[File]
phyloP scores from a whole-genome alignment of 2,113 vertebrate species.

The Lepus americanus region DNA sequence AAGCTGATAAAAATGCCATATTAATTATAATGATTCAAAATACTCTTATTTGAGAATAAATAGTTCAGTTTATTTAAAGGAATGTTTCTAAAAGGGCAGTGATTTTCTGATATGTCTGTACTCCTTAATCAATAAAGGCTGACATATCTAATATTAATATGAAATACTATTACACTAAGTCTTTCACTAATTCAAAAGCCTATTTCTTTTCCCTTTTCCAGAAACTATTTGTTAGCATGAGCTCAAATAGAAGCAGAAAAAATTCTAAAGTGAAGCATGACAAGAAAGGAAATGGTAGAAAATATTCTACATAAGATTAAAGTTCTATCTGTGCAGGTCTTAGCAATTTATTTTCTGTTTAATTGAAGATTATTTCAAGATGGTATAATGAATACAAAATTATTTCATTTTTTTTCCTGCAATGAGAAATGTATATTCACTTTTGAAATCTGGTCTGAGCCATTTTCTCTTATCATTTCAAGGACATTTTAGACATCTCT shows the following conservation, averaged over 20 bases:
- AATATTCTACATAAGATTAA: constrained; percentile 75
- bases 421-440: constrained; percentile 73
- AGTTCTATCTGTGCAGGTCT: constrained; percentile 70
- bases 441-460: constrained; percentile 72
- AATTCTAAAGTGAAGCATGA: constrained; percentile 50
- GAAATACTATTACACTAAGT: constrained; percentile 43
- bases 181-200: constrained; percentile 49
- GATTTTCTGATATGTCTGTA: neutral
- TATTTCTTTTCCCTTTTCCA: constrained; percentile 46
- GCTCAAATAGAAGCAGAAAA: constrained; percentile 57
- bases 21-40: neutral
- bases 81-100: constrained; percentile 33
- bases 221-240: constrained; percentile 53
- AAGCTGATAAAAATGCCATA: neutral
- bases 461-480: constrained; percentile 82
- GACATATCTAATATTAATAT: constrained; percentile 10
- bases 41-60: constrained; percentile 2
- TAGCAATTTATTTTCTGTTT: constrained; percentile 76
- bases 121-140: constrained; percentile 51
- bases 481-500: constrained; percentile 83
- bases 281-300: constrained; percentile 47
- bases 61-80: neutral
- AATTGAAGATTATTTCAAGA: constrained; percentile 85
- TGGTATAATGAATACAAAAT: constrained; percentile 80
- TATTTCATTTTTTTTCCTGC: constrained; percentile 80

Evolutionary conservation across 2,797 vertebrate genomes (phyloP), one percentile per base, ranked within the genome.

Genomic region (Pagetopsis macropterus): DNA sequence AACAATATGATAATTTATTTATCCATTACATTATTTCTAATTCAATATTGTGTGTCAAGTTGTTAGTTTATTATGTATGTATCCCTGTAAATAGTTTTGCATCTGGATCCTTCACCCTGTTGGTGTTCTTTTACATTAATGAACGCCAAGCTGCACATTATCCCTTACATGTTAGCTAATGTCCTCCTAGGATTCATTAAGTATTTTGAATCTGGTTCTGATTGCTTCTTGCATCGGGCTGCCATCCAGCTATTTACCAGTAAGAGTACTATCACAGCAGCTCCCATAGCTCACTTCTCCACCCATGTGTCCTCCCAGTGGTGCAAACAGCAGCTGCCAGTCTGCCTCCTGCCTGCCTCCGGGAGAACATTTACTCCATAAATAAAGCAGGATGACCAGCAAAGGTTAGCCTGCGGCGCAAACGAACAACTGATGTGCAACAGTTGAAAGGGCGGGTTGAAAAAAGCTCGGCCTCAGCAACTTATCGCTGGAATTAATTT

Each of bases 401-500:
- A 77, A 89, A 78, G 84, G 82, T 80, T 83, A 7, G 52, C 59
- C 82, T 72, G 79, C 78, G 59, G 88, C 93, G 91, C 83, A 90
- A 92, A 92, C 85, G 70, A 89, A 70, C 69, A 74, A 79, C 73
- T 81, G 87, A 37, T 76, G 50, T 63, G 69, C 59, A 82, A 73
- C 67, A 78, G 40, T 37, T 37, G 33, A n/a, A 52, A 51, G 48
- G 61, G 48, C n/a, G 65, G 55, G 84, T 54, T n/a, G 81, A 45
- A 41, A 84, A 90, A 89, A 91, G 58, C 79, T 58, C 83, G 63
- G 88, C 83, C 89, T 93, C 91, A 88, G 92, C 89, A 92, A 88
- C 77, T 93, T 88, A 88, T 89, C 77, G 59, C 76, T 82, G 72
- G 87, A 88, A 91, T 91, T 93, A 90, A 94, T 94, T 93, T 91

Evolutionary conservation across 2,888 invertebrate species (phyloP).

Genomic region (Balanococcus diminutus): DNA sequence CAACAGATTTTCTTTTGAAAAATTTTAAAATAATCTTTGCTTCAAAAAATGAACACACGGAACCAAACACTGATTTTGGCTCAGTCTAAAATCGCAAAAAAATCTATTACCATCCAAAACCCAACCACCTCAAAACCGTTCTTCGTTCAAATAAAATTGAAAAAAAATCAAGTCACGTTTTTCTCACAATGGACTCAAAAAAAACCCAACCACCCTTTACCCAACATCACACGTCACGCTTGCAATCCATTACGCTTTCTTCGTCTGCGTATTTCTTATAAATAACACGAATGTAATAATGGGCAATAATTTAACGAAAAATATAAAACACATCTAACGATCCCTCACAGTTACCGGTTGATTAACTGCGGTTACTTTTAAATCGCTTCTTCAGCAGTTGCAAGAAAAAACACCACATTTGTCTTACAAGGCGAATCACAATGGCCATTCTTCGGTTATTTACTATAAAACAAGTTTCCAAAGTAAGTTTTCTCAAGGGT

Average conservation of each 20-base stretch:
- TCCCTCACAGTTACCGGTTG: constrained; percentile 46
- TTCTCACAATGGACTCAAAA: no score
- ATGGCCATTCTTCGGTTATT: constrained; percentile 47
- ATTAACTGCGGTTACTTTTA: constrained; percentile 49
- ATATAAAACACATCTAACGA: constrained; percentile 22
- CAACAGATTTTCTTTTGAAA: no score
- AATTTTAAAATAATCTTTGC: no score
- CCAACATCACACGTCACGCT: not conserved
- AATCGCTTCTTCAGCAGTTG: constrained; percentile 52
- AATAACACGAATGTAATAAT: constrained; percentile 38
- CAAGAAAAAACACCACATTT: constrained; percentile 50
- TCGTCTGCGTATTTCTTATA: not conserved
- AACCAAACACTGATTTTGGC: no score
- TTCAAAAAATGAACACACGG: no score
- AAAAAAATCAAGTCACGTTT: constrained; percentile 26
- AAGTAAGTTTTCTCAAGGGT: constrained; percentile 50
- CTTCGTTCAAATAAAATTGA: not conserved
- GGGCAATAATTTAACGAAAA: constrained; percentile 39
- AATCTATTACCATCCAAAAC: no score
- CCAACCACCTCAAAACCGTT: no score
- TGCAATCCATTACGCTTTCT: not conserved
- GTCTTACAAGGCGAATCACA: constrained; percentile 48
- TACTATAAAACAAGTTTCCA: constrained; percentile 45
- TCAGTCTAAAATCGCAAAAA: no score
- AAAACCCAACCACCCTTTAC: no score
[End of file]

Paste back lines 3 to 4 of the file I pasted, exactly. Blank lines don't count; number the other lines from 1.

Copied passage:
- AATATTCTACATAAGATTAA: constrained; percentile 75
- bases 421-440: constrained; percentile 73